Participants debated just what contribution such agricultural use makes to the spread of antimicrobial resistance among human pathogens. While some participants maintained that the problem is minimal and being effectively managed by various public and private programs, others described a greater level of risk.
They expressed concern that use of antimicrobials in animals, either for. Hamilton, Antimicrobial resistance adversely affects the outcome of community-and hospital-acquired infections in developing countries. For example, mortality in recent cholera and dysentery epidemics has been significantly increased by antibiotic resistance Goma Epidemiology Group, ; Sengupta et al. Other cases in point include tuberculosis, respiratory tract infections, infectious diarrhea, sexually transmitted diseases, and malaria. These conditions account for most of the illness in the developing world.
In these countries, the infectious disease burden is typically high, whereas the options available to prescribers are few—often limited to older, cheaper, and non-patent protected drugs. Studies that have monitored resistance rates over time have documented a rising prevalence of resistance to these commonly used antimicrobials see Figure Hoge et al. Drugs that have been rendered ineffective or for which there are serious concerns include the broad-spectrum antibacterials tetracycline, ampicillin, trimethoprim-sulfamethoxazole chloramphenicol and streptomycin, anti-tuberculosis drugs as well as the antimalarial chloroquine.
Resistance to these drugs has promoted an upsurge in the use of previously second-line, more expensive agents that are, in many cases, agents of last resort.
The fluoroquinolones and sulfadoxine-pyrimethamine are two such examples, and with both, an upward trend in the proportion of resistant strains has already been identified Okeke et al. Although there are other agents, currently in routine use in.
Antibiotic strategies in the era of multidrug resistance | Critical Care | Full Text
FIGURE Trends in the proportion of Escherichia coli from healthy subjects resistant to three or more and six or more of seven antibacterial drugs. The extent and determinants of microbial resistance vary considerably from one geographic area to another but the current globalization trend means that the consequences transcend geographical borders Okeke and Edelman, In others, regulations that would encourage appropriate antibiotic use are in place but the infrastructure or the will to enforce them is not Djimde et al.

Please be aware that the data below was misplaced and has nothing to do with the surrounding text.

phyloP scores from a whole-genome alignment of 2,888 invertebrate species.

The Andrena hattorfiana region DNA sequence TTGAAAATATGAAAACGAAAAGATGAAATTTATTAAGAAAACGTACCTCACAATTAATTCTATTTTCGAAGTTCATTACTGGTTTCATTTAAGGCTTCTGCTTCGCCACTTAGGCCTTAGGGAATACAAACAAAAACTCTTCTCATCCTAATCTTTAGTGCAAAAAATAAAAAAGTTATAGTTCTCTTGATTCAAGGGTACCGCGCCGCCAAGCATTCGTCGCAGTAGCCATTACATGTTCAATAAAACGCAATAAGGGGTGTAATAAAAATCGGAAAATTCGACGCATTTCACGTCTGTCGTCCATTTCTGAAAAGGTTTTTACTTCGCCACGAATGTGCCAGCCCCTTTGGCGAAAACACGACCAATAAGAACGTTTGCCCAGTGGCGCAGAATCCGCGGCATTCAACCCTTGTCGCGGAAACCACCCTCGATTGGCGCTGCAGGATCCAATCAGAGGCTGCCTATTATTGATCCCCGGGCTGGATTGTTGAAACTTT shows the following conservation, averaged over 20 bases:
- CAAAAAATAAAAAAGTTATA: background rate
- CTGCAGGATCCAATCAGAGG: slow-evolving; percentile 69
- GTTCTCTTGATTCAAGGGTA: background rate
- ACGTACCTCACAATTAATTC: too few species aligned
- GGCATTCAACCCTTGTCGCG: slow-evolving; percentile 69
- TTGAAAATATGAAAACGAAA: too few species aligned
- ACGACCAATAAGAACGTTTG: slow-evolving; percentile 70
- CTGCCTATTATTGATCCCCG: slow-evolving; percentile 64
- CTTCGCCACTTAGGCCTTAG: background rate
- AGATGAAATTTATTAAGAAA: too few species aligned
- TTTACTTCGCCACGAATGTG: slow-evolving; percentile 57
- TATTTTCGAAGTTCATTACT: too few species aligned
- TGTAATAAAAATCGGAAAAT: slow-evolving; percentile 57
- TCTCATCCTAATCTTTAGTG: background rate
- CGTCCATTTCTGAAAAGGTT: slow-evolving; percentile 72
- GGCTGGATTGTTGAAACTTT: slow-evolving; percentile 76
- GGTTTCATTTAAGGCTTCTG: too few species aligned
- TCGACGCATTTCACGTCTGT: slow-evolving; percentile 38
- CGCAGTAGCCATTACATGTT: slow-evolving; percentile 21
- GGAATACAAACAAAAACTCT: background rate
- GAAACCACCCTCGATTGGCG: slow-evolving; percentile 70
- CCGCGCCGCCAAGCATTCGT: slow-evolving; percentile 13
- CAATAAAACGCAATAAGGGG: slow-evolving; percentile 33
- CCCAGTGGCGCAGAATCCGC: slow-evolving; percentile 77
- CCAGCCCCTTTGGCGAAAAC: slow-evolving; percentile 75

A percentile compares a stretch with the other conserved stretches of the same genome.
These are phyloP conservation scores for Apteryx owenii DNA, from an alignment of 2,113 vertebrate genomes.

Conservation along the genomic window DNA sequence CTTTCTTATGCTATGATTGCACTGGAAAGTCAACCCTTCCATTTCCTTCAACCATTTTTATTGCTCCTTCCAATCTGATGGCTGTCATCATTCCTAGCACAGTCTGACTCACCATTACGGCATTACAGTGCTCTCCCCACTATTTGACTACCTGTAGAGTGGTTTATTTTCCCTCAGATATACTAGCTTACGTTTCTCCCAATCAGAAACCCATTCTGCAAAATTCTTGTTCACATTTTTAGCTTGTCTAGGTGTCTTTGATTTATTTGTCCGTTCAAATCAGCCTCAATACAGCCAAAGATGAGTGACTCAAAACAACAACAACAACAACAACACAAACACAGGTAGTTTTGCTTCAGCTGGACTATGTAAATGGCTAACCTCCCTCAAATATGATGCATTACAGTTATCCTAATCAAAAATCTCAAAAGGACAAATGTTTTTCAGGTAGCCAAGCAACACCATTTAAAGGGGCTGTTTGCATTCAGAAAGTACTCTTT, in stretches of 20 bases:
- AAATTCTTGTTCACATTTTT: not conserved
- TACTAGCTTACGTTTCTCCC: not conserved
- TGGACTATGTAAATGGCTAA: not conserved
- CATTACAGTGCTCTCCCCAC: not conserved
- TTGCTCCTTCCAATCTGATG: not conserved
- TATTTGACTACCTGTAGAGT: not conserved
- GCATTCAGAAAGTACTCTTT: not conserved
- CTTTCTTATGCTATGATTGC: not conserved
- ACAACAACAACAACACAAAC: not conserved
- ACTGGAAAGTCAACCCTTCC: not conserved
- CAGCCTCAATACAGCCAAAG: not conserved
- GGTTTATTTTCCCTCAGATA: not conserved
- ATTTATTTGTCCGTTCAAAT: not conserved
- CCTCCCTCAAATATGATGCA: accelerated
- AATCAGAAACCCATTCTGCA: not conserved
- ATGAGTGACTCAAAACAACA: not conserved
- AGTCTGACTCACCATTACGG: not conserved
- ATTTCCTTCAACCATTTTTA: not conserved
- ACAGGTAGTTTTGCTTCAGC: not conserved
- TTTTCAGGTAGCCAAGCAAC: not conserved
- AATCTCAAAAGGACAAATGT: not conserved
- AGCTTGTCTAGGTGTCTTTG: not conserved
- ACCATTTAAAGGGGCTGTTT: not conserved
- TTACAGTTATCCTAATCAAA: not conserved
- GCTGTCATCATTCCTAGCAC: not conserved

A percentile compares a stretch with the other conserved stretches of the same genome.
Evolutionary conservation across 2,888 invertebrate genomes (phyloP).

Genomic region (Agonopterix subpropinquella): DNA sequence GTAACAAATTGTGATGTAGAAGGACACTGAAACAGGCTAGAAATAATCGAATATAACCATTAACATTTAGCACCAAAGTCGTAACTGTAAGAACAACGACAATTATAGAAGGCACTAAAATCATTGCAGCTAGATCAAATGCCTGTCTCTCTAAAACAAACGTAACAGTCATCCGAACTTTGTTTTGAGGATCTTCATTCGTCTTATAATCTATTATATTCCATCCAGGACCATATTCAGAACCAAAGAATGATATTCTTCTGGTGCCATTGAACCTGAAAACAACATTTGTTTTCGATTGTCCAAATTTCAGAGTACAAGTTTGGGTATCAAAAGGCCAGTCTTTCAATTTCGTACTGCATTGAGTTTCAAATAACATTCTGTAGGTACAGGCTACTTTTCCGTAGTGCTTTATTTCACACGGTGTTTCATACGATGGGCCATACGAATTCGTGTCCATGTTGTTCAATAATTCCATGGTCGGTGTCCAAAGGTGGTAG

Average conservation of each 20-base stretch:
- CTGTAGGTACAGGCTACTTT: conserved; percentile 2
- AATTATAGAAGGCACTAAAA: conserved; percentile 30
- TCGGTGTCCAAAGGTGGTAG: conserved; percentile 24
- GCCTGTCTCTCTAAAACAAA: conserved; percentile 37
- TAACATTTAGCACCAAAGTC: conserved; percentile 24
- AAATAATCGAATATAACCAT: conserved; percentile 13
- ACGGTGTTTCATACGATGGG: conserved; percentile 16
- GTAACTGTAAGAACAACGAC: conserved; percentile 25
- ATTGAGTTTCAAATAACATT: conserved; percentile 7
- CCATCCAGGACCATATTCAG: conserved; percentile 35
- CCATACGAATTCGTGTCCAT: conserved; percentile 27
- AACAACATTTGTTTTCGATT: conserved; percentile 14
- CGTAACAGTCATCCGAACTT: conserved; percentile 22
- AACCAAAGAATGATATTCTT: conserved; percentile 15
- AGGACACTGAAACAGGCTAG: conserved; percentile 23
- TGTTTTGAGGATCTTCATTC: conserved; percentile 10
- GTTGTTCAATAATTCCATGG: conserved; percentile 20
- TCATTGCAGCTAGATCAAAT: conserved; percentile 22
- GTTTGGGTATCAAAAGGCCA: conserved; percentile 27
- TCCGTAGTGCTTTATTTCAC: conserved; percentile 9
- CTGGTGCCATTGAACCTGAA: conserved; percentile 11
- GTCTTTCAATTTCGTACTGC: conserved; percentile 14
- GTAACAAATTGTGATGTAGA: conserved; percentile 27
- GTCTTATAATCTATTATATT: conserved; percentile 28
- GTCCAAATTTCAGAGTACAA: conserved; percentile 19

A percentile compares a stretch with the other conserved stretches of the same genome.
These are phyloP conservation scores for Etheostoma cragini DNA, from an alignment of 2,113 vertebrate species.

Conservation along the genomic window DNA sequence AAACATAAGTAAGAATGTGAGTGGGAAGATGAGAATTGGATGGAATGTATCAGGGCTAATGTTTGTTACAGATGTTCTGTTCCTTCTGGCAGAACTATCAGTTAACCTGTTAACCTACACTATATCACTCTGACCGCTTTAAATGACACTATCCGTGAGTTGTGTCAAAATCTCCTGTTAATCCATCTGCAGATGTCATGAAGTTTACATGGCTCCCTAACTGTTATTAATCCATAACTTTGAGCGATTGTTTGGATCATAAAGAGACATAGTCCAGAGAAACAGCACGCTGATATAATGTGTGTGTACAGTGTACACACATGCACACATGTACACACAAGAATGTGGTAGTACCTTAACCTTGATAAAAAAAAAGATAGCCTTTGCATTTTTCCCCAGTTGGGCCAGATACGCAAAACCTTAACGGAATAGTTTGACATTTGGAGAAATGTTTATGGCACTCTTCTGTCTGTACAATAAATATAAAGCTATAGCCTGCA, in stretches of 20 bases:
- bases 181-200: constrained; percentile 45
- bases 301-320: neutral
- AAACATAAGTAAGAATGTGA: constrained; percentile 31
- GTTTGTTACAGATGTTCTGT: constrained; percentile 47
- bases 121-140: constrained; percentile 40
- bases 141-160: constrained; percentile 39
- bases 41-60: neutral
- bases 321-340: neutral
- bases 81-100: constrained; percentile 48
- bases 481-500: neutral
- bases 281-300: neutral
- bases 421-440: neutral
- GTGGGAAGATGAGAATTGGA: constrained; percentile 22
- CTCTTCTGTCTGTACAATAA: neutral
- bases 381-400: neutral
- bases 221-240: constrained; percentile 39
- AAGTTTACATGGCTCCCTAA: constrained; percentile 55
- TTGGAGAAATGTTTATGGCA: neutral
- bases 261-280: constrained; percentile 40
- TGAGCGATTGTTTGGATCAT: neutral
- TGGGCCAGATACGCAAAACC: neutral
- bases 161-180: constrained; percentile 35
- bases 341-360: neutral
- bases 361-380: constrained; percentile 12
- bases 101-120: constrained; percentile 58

Although there are many generalizations in this report, it must be emphasized that it is impossible to paint a picture of the current situation or draw a model for intervention that would fit every developing country. Examples are taken from different countries, but the principal focus here is on sub-Saharan Africa where the burden of infectious disease is highest and antibiotic use is commonly under-regulated Djimde et al. Studies conducted in industrialized countries have correlated antibiotic consumption with the prevalence of antibiotic resistance. Per capita expenditure on antibiotics is lower in developing countries in spite of a greater burden of infectious disease, and microbial resistance is often highly prevalent.
Some of the reasons for this are that cheaper agents are used, agricul. However, a significant reason for high selection pressure in the face of modest antimicrobial expenditure is inappropriate antibiotic use. Some of the types of antibiotic misuse in clinical practice include unjustified prescription in such conditions as diarrhea and the common cold , under-prescription for example, in urinary tract infections and sexually transmitted diseases , under-dosing, and short duration Calva, ; Nizami et al. Antimicrobial prescription in many developing countries is almost entirely empirical and based on surveillance data obtained from locations or at a time that it is unlikely to be relevant to the ensuing situation.
Broad-spectrum agents are frequently employed because susceptibility data is unavailable. In addition, the rising number of HIV-positive people increases selective pressure for resistant organisms by increasing the need for prophylactic and curative antimicrobial use.